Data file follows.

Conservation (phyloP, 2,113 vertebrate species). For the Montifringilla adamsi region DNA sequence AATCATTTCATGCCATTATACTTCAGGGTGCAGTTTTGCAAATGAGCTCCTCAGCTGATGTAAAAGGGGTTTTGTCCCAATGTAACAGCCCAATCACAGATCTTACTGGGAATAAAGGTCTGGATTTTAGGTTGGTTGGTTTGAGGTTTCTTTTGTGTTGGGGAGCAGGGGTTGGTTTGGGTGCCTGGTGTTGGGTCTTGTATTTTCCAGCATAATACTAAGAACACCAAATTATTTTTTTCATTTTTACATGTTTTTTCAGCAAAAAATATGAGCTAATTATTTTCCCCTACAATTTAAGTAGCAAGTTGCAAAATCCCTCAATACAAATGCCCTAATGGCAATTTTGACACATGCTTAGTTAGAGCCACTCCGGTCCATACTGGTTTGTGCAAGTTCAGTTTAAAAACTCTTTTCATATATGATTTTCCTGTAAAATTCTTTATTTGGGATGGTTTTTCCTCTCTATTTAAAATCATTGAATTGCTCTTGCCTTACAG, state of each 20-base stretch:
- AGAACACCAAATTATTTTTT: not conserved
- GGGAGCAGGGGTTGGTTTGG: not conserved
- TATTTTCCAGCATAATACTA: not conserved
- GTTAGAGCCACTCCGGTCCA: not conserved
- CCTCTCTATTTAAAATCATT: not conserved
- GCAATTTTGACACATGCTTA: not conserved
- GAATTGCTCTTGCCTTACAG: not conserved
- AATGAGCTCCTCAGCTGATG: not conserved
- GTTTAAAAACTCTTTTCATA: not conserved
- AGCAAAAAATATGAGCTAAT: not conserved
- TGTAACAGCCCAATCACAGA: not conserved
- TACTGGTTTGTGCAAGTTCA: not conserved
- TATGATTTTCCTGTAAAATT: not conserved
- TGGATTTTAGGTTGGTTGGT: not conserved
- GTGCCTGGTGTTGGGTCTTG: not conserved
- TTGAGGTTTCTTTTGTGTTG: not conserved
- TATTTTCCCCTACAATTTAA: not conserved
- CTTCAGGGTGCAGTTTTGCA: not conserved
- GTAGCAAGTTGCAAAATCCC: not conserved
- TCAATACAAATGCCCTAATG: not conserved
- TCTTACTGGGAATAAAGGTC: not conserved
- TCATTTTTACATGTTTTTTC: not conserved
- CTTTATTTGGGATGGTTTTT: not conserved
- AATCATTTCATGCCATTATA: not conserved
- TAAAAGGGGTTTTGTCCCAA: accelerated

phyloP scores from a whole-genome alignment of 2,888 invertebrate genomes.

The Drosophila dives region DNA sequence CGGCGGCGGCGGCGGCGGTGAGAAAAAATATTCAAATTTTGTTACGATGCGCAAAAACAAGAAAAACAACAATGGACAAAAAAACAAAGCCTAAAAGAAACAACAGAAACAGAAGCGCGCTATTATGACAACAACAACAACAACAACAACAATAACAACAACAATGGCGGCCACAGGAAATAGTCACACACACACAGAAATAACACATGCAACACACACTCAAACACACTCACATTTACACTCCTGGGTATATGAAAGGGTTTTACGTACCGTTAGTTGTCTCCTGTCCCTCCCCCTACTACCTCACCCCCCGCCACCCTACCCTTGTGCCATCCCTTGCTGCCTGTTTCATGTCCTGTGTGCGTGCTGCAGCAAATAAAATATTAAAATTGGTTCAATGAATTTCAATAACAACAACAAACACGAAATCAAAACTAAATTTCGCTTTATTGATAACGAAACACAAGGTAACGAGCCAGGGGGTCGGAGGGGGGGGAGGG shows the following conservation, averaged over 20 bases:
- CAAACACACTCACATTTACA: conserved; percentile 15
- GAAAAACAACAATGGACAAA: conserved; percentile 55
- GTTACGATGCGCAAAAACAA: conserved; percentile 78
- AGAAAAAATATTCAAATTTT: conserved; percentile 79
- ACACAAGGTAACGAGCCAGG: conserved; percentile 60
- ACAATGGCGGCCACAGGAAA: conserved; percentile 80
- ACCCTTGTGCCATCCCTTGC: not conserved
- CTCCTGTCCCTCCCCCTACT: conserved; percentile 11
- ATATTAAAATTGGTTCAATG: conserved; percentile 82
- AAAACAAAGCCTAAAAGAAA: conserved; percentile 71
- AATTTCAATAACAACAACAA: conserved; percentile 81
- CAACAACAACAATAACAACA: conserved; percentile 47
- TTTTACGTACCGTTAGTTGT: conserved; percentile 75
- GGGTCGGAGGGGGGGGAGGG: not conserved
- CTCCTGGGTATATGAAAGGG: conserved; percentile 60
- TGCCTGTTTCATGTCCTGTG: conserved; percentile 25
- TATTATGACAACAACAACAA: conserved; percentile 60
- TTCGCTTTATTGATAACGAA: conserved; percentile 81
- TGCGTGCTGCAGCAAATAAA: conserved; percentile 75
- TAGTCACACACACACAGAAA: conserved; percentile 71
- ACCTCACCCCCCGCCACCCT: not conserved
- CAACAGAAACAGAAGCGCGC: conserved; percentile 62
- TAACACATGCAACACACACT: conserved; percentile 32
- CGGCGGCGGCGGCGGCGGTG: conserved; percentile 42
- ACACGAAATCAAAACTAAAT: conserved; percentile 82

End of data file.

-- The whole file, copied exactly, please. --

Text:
Conservation (phyloP, 2,113 vertebrate species). For the Montifringilla adamsi region DNA sequence AATCATTTCATGCCATTATACTTCAGGGTGCAGTTTTGCAAATGAGCTCCTCAGCTGATGTAAAAGGGGTTTTGTCCCAATGTAACAGCCCAATCACAGATCTTACTGGGAATAAAGGTCTGGATTTTAGGTTGGTTGGTTTGAGGTTTCTTTTGTGTTGGGGAGCAGGGGTTGGTTTGGGTGCCTGGTGTTGGGTCTTGTATTTTCCAGCATAATACTAAGAACACCAAATTATTTTTTTCATTTTTACATGTTTTTTCAGCAAAAAATATGAGCTAATTATTTTCCCCTACAATTTAAGTAGCAAGTTGCAAAATCCCTCAATACAAATGCCCTAATGGCAATTTTGACACATGCTTAGTTAGAGCCACTCCGGTCCATACTGGTTTGTGCAAGTTCAGTTTAAAAACTCTTTTCATATATGATTTTCCTGTAAAATTCTTTATTTGGGATGGTTTTTCCTCTCTATTTAAAATCATTGAATTGCTCTTGCCTTACAG, state of each 20-base stretch:
- AGAACACCAAATTATTTTTT: not conserved
- GGGAGCAGGGGTTGGTTTGG: not conserved
- TATTTTCCAGCATAATACTA: not conserved
- GTTAGAGCCACTCCGGTCCA: not conserved
- CCTCTCTATTTAAAATCATT: not conserved
- GCAATTTTGACACATGCTTA: not conserved
- GAATTGCTCTTGCCTTACAG: not conserved
- AATGAGCTCCTCAGCTGATG: not conserved
- GTTTAAAAACTCTTTTCATA: not conserved
- AGCAAAAAATATGAGCTAAT: not conserved
- TGTAACAGCCCAATCACAGA: not conserved
- TACTGGTTTGTGCAAGTTCA: not conserved
- TATGATTTTCCTGTAAAATT: not conserved
- TGGATTTTAGGTTGGTTGGT: not conserved
- GTGCCTGGTGTTGGGTCTTG: not conserved
- TTGAGGTTTCTTTTGTGTTG: not conserved
- TATTTTCCCCTACAATTTAA: not conserved
- CTTCAGGGTGCAGTTTTGCA: not conserved
- GTAGCAAGTTGCAAAATCCC: not conserved
- TCAATACAAATGCCCTAATG: not conserved
- TCTTACTGGGAATAAAGGTC: not conserved
- TCATTTTTACATGTTTTTTC: not conserved
- CTTTATTTGGGATGGTTTTT: not conserved
- AATCATTTCATGCCATTATA: not conserved
- TAAAAGGGGTTTTGTCCCAA: accelerated

phyloP scores from a whole-genome alignment of 2,888 invertebrate genomes.

The Drosophila dives region DNA sequence CGGCGGCGGCGGCGGCGGTGAGAAAAAATATTCAAATTTTGTTACGATGCGCAAAAACAAGAAAAACAACAATGGACAAAAAAACAAAGCCTAAAAGAAACAACAGAAACAGAAGCGCGCTATTATGACAACAACAACAACAACAACAACAATAACAACAACAATGGCGGCCACAGGAAATAGTCACACACACACAGAAATAACACATGCAACACACACTCAAACACACTCACATTTACACTCCTGGGTATATGAAAGGGTTTTACGTACCGTTAGTTGTCTCCTGTCCCTCCCCCTACTACCTCACCCCCCGCCACCCTACCCTTGTGCCATCCCTTGCTGCCTGTTTCATGTCCTGTGTGCGTGCTGCAGCAAATAAAATATTAAAATTGGTTCAATGAATTTCAATAACAACAACAAACACGAAATCAAAACTAAATTTCGCTTTATTGATAACGAAACACAAGGTAACGAGCCAGGGGGTCGGAGGGGGGGGAGGG shows the following conservation, averaged over 20 bases:
- CAAACACACTCACATTTACA: conserved; percentile 15
- GAAAAACAACAATGGACAAA: conserved; percentile 55
- GTTACGATGCGCAAAAACAA: conserved; percentile 78
- AGAAAAAATATTCAAATTTT: conserved; percentile 79
- ACACAAGGTAACGAGCCAGG: conserved; percentile 60
- ACAATGGCGGCCACAGGAAA: conserved; percentile 80
- ACCCTTGTGCCATCCCTTGC: not conserved
- CTCCTGTCCCTCCCCCTACT: conserved; percentile 11
- ATATTAAAATTGGTTCAATG: conserved; percentile 82
- AAAACAAAGCCTAAAAGAAA: conserved; percentile 71
- AATTTCAATAACAACAACAA: conserved; percentile 81
- CAACAACAACAATAACAACA: conserved; percentile 47
- TTTTACGTACCGTTAGTTGT: conserved; percentile 75
- GGGTCGGAGGGGGGGGAGGG: not conserved
- CTCCTGGGTATATGAAAGGG: conserved; percentile 60
- TGCCTGTTTCATGTCCTGTG: conserved; percentile 25
- TATTATGACAACAACAACAA: conserved; percentile 60
- TTCGCTTTATTGATAACGAA: conserved; percentile 81
- TGCGTGCTGCAGCAAATAAA: conserved; percentile 75
- TAGTCACACACACACAGAAA: conserved; percentile 71
- ACCTCACCCCCCGCCACCCT: not conserved
- CAACAGAAACAGAAGCGCGC: conserved; percentile 62
- TAACACATGCAACACACACT: conserved; percentile 32
- CGGCGGCGGCGGCGGCGGTG: conserved; percentile 42
- ACACGAAATCAAAACTAAAT: conserved; percentile 82